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Interview: The XCERTS’ Murray Macleod

Photo by: TLBrooker Imagery

With a booming heat record of 32 degrees in big ol’ smoky London town, we made our way to Brixton Academy to chat to The XCERTS frontman Murray Macleod before their show with Goo Goo Dolls.

Were you always into music growing up as a kid?
Murray: Starting it all off and sparking the interest was definitely the household I grew up in, both my parents and older sister was very into music. My dad in particular is pretty much a rock ’n’ roll historical – not as a profession or a job, but for as long as I can remember he’s just always had this encyclopaedic knowledge about dates, record companies, releases, band members and tours, and he has this amazing vinyl collection that I’d go through as a kid, pick albums to listen to based on their covers and end up with bands such as KISS and The Monkees, but it wasn’t until he played me The Beatles everything changed; I even remember the day and exactly where we were, sat in our car parked up waiting for my sister, and he played me live at the BBC by The Beatles, and I think I must have been about six or seven, I was really young, but it just felt like real life magic.

After your Dad sent you onto the righteous path of music, what were the first sorts of bands you discovered for yourself?
Murray: As I got older, I started finding my own way of finding music and discovered Nirvana, and their Unplugged session was actually what inspired me to start writing songs, it was unreal. We had this crappy Spanish guitar around the house, so I ended up trying to write Nirvana-sounding songs which were just awful. There was something so fascinating about Kurt Cobain as well, he was this beautiful and intricate, as well as steeped in myth, I was just so fascinated about him, as if he were sent from above. I also got heavily into Marilyn Manson around the same time, which was just polar opposites to Kurt Cobain, but obviously at the same time, incredibly fascinating. I also just have to thank my parents for keep pushing me to pursue a career in music.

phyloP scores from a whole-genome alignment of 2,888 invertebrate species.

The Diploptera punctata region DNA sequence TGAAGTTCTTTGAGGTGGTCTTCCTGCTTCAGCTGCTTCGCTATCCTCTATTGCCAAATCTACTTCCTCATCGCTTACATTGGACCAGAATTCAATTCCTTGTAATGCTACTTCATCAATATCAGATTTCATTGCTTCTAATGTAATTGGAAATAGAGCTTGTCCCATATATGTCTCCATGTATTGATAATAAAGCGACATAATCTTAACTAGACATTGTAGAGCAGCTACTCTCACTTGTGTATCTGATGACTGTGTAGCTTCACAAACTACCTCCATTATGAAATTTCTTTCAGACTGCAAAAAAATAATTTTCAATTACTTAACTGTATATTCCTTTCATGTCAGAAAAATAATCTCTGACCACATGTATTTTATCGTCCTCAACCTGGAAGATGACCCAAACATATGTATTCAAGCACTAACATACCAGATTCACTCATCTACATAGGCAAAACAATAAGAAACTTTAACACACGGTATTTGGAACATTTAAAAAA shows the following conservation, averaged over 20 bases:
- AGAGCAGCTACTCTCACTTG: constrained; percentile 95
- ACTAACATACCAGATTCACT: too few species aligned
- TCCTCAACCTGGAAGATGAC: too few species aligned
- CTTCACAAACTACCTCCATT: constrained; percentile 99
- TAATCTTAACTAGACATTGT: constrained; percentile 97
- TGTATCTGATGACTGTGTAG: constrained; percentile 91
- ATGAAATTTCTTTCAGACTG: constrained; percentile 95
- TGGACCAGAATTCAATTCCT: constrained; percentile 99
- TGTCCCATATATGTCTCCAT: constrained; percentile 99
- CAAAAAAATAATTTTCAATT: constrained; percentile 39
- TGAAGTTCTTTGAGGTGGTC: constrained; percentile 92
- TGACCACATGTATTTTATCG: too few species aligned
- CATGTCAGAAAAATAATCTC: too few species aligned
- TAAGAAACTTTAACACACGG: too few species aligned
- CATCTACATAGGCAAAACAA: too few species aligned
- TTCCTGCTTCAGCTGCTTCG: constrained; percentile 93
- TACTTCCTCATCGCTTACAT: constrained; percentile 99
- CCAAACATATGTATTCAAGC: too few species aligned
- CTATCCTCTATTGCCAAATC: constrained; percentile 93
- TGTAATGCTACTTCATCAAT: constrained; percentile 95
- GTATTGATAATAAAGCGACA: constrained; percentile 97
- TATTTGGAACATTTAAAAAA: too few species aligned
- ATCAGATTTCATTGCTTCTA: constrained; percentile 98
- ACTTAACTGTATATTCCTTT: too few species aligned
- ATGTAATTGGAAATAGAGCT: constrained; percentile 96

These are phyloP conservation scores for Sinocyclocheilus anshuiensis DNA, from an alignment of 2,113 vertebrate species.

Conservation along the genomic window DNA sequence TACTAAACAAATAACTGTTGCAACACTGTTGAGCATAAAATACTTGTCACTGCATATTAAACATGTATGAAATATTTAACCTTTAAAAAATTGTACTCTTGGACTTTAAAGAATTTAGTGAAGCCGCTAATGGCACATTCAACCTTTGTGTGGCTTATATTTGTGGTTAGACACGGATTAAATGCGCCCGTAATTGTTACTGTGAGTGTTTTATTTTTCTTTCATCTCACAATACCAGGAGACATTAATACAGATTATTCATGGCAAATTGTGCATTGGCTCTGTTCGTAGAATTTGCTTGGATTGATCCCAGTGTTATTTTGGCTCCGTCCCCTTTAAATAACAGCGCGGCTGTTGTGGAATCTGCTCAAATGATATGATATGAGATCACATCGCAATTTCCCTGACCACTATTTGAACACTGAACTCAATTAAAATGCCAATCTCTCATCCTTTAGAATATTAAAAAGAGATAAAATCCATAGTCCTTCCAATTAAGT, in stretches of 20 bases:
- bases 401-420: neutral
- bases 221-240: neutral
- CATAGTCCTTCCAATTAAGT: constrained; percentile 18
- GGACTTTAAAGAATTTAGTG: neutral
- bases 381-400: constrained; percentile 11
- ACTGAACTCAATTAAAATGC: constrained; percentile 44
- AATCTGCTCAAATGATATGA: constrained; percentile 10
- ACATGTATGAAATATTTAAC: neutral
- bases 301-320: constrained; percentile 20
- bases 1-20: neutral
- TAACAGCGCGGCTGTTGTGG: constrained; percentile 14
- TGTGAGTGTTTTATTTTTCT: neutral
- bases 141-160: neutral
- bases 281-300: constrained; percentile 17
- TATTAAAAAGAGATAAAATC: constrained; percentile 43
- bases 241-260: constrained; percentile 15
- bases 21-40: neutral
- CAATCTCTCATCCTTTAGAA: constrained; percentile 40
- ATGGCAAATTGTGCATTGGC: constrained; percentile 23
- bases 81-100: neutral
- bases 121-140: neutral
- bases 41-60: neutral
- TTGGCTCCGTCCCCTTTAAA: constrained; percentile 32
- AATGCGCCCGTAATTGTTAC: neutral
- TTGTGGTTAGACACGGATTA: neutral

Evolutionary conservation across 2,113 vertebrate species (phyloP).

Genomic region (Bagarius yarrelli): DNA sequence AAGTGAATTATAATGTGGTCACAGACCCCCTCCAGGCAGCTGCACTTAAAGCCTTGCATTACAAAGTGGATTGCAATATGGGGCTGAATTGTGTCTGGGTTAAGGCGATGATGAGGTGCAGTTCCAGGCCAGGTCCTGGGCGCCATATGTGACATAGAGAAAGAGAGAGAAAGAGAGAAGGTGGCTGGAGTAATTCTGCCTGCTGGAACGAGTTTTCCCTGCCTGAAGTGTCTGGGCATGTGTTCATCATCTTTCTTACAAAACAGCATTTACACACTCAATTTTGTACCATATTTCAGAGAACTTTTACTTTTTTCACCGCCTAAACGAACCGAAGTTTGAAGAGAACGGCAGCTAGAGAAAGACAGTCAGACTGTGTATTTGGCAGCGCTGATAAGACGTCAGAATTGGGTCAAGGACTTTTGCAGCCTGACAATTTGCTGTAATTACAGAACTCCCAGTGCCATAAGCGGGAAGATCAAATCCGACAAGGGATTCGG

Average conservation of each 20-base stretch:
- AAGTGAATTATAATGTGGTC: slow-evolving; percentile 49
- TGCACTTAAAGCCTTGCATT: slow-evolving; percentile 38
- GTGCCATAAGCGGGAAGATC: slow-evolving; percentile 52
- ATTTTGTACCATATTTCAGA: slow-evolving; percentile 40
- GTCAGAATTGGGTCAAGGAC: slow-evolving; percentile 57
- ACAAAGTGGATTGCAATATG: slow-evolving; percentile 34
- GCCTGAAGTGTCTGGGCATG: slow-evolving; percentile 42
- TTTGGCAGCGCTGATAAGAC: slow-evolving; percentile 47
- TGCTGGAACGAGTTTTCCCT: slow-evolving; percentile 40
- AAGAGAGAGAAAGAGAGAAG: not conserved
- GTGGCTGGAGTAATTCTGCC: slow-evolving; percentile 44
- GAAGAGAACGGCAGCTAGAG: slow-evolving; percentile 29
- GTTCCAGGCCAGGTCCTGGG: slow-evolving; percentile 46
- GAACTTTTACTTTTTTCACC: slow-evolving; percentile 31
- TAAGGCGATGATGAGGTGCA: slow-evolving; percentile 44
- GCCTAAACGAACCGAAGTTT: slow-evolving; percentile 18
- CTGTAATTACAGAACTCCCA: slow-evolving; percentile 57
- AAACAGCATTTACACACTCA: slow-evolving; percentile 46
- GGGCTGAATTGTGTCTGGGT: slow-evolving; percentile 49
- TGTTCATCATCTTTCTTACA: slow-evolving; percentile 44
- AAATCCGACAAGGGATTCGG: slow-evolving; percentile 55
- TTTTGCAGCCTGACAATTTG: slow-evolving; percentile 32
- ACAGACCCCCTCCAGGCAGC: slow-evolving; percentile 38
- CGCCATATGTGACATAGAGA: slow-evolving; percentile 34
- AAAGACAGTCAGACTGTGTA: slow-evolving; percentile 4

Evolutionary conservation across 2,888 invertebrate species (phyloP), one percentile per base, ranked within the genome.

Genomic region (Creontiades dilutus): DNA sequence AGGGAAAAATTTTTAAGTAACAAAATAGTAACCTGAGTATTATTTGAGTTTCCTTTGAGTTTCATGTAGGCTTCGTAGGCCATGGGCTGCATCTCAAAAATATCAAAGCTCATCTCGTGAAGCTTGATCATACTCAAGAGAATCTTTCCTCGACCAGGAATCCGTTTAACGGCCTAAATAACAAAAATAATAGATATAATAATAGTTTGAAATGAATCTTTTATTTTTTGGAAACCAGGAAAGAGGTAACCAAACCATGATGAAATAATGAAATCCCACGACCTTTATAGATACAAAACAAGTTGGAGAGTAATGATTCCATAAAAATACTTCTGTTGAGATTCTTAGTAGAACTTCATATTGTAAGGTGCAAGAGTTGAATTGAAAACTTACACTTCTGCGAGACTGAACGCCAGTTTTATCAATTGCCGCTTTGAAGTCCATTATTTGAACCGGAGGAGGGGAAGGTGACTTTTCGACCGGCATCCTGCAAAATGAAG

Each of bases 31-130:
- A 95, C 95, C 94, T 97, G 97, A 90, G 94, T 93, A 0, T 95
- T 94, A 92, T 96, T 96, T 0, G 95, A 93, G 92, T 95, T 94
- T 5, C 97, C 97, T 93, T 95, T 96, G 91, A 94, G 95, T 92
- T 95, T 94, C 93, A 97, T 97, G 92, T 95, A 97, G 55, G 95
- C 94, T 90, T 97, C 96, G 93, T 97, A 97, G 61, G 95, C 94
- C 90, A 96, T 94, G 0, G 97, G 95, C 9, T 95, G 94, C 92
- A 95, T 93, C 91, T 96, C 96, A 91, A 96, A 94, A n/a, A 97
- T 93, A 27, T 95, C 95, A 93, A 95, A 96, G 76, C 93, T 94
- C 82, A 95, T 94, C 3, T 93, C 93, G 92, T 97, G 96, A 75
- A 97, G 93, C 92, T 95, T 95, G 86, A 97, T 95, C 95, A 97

Also, I have to mention the whole pop-punk explosion in the early 2000’s with Blink 182, The Offspring and New Found Glory.

Now, let’s get down to business and talk Orange – what is your history and experience with the brand? Do you remember the first time you ever saw someone play an Orange?
Murray: The very first time I had that epiphany of ‘Oh man I HAVE to play Orange!’ was when we opened for Cage the Elephant around 2009, we hadn’t even released a record at this point and it was before they blew up. I can’t remember what amp I was using at the show, but they were using Orange and they just sounded so incredibly good – I remember being completely blown away by their tone, and also noticed that the wood used in the amps by Orange was way thicker which made them so much sturdier than the amps I were using. They sounded so good, but for the longest time I couldn’t afford one, and we weren’t big enough to speak to the company about getting a loan one.

How did you eventually end up playing one?
Murray: Our manager Dan Hipgrave (Toploader guitarist) was selling a 4×12 cab and I tried it and ended up having to get it. I was using a different head at the time, but I still knew that the cab just sounded so good. I ended up trying the AD30 and it just sounded so good, it was absolutely perfect – that cab and head was all I needed. I’ve been using a full Orange rig for about a year now and it just sounds amazing.

It’s nice to have you guys from Orange coming down to our show, as I haven’t really been able to thank you for all your support, so thank you!